Multiple agencies are looking into a report that a 5-year-old girl was sexually assaulted recently by a child younger than 10 in a Cleburne school restroom, officials confirmed Wednesday.
School officials learned about the incident at Santa Fe Elementary School on Jan. 10, said Lisa Magers, a spokeswoman for the Cleburne school district.
Police and Child Protective Services were immediately notified, Magers said in a statement this week.
Detective Kelly Summey, a Cleburne police spokeswoman, said officers did an initial investigation but handed their findings over to CPS, which has become the lead agency on the case.
State law requires CPS to take charge of investigations of sexual assault cases involving suspects under 10.
“Everybody involved here is under the age of criminal responsibility which, in the state of Texas, is under 10,” Summey said. “So, the laws of Texas say it can’t be handled as a regular criminal matter.”
Shari Pulliam, a CPS spokeswoman, confirmed that the agency was investigating a Cleburne child sex assault case but said she could not discuss details.
She did describe how such investigations are conducted.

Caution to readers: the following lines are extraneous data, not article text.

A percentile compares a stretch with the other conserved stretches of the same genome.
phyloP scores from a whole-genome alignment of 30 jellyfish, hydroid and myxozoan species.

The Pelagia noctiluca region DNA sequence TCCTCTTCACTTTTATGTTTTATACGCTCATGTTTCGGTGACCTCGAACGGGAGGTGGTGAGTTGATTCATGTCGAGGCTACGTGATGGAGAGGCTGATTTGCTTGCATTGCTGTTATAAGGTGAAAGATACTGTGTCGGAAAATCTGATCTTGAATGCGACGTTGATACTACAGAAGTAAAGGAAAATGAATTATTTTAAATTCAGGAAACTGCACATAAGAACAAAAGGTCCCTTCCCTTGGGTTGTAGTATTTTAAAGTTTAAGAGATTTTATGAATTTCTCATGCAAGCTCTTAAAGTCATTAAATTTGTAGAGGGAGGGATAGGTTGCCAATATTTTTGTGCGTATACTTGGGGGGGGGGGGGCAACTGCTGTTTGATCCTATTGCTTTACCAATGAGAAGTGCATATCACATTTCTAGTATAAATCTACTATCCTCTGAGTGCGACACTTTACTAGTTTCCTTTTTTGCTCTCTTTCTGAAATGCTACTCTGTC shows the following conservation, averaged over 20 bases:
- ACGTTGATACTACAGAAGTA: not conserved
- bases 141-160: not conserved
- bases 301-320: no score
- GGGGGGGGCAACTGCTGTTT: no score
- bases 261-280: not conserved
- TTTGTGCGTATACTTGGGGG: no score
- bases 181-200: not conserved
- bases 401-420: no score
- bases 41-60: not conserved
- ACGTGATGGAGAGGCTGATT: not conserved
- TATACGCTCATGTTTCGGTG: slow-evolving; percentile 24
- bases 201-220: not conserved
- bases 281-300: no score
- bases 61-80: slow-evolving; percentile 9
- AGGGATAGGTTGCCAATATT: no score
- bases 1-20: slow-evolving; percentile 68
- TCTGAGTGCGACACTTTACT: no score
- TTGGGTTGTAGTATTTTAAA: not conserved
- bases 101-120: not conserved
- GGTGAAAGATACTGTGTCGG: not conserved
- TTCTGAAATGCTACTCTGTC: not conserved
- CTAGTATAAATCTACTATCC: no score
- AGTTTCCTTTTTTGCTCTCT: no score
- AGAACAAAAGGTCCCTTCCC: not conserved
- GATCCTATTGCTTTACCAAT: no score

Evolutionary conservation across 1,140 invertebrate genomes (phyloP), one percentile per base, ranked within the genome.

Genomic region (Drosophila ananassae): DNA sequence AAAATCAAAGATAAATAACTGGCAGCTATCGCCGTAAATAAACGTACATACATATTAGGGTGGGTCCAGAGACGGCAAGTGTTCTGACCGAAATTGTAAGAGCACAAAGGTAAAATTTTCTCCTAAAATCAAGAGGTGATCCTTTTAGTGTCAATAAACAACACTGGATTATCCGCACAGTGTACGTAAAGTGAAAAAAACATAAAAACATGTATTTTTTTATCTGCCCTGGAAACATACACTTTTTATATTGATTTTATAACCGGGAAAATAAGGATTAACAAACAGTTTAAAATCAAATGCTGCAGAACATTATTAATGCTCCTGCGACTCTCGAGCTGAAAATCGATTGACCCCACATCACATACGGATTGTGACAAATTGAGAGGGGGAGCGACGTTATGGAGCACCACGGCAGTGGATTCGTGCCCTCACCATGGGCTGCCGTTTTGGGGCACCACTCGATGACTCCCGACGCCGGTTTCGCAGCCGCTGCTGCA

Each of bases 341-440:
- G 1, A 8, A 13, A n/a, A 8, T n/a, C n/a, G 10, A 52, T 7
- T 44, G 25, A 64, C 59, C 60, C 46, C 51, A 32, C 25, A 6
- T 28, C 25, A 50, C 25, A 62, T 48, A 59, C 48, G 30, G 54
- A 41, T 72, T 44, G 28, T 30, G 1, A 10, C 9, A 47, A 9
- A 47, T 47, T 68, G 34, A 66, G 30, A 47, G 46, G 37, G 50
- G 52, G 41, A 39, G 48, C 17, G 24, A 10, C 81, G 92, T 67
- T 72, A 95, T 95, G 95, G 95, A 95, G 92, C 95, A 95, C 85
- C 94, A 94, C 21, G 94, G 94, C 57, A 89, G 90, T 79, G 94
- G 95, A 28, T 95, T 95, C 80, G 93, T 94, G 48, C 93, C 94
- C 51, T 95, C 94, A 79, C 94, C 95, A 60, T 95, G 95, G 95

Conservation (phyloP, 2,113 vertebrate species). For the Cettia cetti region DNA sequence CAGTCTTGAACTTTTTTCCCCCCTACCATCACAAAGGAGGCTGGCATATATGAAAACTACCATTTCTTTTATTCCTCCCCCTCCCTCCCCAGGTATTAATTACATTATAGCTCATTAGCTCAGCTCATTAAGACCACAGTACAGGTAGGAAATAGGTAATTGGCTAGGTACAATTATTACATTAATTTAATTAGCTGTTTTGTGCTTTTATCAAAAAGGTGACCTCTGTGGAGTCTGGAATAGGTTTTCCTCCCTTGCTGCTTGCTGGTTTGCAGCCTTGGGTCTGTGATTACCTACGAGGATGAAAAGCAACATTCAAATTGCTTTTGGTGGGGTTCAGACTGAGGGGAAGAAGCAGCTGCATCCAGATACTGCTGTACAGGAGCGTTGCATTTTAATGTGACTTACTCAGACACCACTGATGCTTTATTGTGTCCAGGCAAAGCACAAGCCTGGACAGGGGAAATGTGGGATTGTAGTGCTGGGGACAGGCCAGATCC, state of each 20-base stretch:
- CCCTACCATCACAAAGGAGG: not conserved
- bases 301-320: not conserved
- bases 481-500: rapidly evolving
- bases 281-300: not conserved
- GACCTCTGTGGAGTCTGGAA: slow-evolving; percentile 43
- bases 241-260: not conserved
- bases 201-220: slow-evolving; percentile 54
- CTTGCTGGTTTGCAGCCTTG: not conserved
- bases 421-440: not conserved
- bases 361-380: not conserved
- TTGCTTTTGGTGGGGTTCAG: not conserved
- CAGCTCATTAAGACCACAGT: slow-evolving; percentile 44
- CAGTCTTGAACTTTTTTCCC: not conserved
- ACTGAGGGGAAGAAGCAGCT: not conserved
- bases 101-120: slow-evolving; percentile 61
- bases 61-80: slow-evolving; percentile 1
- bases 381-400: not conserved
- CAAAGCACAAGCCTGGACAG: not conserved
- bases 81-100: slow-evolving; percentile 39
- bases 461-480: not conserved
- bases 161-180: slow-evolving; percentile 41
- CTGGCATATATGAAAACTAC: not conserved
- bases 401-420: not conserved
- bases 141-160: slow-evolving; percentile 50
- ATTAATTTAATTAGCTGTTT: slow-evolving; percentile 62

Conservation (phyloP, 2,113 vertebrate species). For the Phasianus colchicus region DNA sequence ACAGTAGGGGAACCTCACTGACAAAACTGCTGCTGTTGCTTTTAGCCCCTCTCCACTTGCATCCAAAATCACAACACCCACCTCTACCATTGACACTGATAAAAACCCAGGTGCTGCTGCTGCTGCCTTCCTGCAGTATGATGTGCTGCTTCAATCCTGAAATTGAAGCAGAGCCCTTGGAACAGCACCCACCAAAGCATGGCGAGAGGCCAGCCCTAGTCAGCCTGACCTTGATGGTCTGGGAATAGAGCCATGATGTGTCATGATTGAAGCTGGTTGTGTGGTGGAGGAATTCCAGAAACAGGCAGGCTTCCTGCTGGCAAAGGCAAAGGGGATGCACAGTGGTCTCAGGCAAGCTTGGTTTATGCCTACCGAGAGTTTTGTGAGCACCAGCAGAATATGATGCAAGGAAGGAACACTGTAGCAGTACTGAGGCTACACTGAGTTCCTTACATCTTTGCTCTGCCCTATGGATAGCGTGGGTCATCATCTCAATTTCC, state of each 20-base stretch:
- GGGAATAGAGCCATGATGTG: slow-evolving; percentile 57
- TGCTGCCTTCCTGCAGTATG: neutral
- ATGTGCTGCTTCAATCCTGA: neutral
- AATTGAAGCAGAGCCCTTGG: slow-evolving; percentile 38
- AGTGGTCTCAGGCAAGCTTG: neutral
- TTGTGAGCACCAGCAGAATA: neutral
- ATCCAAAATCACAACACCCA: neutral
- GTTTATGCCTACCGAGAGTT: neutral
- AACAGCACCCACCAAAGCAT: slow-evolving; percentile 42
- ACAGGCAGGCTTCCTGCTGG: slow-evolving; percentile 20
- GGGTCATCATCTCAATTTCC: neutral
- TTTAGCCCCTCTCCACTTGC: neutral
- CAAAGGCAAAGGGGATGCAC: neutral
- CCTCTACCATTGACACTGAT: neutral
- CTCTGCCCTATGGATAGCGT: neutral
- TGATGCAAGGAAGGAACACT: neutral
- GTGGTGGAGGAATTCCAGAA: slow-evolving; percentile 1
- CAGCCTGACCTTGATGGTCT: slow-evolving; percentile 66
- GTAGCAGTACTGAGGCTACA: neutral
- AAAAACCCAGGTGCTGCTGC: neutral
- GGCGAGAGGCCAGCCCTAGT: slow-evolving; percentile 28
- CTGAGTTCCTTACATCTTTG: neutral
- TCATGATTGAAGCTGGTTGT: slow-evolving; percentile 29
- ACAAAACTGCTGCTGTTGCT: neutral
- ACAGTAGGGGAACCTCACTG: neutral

“We’d be wanting to look at what was going in [the suspect’s] home,” Pulliam said. “Where did they learn this behavior? Is this something they learned in their homes? And, if so, do they need protection?
“If any caretaker is at fault, that would need to be addressed.”
The investigation’s findings, Pulliam said, will be shared with law enforcement, school officials and the Texas Education Agency to take whatever actions they are authorized to conduct.
Magers said letters about the investigation were sent home Monday to parents of children at the school, 1601 E. Henderson St.
“Santa Fe parents were told that the safety of their students was of the utmost importance,” Magers said.
The parents were urged to contact school officials if they had information “relating to the matter.”
“The district has also begun an investigation and is working with the police and CPS officials,” Magers said.
Pulliam said she did not have access Wednesday evening to statistics about Texas children under 10 accused of sexually assaulting peers. She said she believed such cases were rare, and that she had not encountered one.
“Some of the other public information officers said they haven’t seen it either, which is a good thing,” Pulliam said. “We don’t want such things going on in our schools.”